Life in Sweden
Life in Sweden
How are the Swedes? Just like almost anywhere, there are variations, nuances, regional specificities and sub-cultures. Yet, looking at a map of Sweden, it becomes obvious that it is a pretty long country. Sweden is 1572 kilometers from north to south. If you would flip the whole country around its southern tip it would reach Genoa by the Mediterranean Sea! With such a vast country, there obviously are some regional differences in Sweden. Not only in terms of climate, but also as variations in culture, habits and dialects.
Most historical episodes took place in the south and what is today central Sweden. Even now, the north remains very sparsely populated. Roughly speaking, culture in the north tends to have a bit of a down-to-earth feeling to it. The further south you go, the closer it becomes between cities and the more continental it feels.
Life in Sweden
A typical Swedish mid-size town
In Sweden, society has long played a very central role in peoples’ lives. In course of the 20th century people have learned to rely more and more on a strong state. From kindergarten to elderly care, the institutions take care of you. It is a secular state where the role of the church has become slim. The strong family of rural Sweden is history by now. Most young people leave their family early on and start living their own lives.
Culture is rich in Sweden. There is an abundance of associations of almost any kind: photo clubs, choirs, pet clubs, painting associations, fitness clubs and so on. Perhaps it is because of the very generous rights of organization, or perhaps it is just deeply rooted in Swedish culture. People in Sweden love meeting new people and to learn new skills. Music is another example. With world famous artists such as Abba, Roxette, Europe, Avicii and Zara Larsson the question is – why Sweden? It might be because of the wide availability of public music schools, or just a reflection of the love for music and a deep interest in culture.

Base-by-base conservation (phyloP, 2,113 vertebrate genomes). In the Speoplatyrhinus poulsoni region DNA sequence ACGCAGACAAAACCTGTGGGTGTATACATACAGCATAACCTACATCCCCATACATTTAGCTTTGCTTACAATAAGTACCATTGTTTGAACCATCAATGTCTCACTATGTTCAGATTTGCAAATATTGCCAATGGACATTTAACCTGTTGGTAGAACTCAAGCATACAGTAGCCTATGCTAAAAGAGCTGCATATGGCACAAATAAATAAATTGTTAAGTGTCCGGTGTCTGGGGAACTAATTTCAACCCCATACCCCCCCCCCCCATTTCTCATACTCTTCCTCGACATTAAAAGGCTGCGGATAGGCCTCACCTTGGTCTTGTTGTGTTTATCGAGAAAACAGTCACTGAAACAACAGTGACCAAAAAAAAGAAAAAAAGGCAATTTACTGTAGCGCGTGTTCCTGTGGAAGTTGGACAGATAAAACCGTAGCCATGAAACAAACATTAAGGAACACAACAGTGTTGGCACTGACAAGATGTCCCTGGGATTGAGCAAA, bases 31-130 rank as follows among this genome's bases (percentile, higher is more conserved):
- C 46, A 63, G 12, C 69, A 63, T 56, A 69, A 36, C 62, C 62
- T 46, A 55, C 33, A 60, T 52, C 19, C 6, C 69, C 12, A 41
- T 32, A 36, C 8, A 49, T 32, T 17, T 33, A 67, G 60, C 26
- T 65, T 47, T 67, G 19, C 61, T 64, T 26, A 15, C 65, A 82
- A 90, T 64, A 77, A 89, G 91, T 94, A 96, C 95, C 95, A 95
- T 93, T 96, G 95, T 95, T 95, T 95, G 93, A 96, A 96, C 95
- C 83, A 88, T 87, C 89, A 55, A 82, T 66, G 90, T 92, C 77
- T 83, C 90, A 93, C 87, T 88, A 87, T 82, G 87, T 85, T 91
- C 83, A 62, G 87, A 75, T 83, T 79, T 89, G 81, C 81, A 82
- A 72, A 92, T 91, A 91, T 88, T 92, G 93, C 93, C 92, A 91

Swedes enjoy nature all year round. “There’s no bad weather, just bad clothes”.
Most of Sweden is nature. A long coast ranges from the border with Norway in the west, all the way around the southernmost point. From there the coast continues all the way to northern Sweden and the border with Finland, a few archipelagos on the way. Forests cover a large part of the territory and impressive mountains mark the area between Sweden and Norway. In such a setting it feels obvious to love nature – it is all around you.
There is a right of common access, “allemansrätten”, in Sweden. It means that anybody has the right to move freely anywhere in the nature. If you just avoid crossing peoples’ gardens you can spend your day (or night) anywhere you like. It is an agreement of mutual respect. It means leaving no traces, no litter and making no harm. A full respect for nature.
Naturally, sports like orienteering, cross-country skiing and jogging are all very popular. During winter some Swedes enjoy putting on their special long-range skates to spend long hours in the sunshine on a frozen lake. Health is by the way something many Swedes take seriously. People of all ages take part in various fitness activities. It is not a rare sight to see pensioners at the gym, for example.
Winter Swedes, Summer Swedes
Winter in Sweden, gloomy sometimes
Talking about winter: the difference between summer and winter is huge in Sweden. Summer nights are so bright that you can read a book in the middle of the night. Winter days on the other hand are so short they almost go unnoticed. These seasonal changes reflect so well in the mood of the people that it sometimes makes you believe there are two different Swedish peoples: the winter Swedes and the summer Swedes.
Midnight summer light